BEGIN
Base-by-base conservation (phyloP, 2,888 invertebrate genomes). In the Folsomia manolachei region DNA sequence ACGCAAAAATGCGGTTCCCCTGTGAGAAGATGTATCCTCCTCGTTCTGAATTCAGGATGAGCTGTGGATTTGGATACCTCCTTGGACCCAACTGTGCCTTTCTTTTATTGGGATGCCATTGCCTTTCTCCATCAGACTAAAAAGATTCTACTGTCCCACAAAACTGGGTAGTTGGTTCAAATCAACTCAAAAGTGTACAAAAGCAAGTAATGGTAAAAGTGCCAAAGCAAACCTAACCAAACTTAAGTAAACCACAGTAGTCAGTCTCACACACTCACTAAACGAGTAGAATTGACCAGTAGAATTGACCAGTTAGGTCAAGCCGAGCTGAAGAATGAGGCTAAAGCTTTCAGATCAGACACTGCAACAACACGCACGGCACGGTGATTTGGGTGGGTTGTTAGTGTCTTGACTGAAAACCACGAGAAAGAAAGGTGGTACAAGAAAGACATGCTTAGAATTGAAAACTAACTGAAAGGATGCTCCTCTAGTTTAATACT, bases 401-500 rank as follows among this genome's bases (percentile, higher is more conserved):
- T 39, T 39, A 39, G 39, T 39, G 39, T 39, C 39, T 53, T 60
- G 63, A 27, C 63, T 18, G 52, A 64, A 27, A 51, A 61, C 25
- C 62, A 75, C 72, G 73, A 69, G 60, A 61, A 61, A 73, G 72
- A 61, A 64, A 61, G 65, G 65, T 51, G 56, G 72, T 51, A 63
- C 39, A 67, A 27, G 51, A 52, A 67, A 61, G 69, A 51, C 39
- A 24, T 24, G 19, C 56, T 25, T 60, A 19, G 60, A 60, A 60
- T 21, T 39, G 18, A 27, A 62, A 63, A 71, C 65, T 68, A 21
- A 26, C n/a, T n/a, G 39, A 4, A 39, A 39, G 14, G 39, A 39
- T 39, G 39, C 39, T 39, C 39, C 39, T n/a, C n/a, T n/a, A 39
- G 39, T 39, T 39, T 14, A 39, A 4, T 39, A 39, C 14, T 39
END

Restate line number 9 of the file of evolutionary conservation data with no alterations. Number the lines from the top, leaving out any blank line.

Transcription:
- A 26, C n/a, T n/a, G 39, A 4, A 39, A 39, G 14, G 39, A 39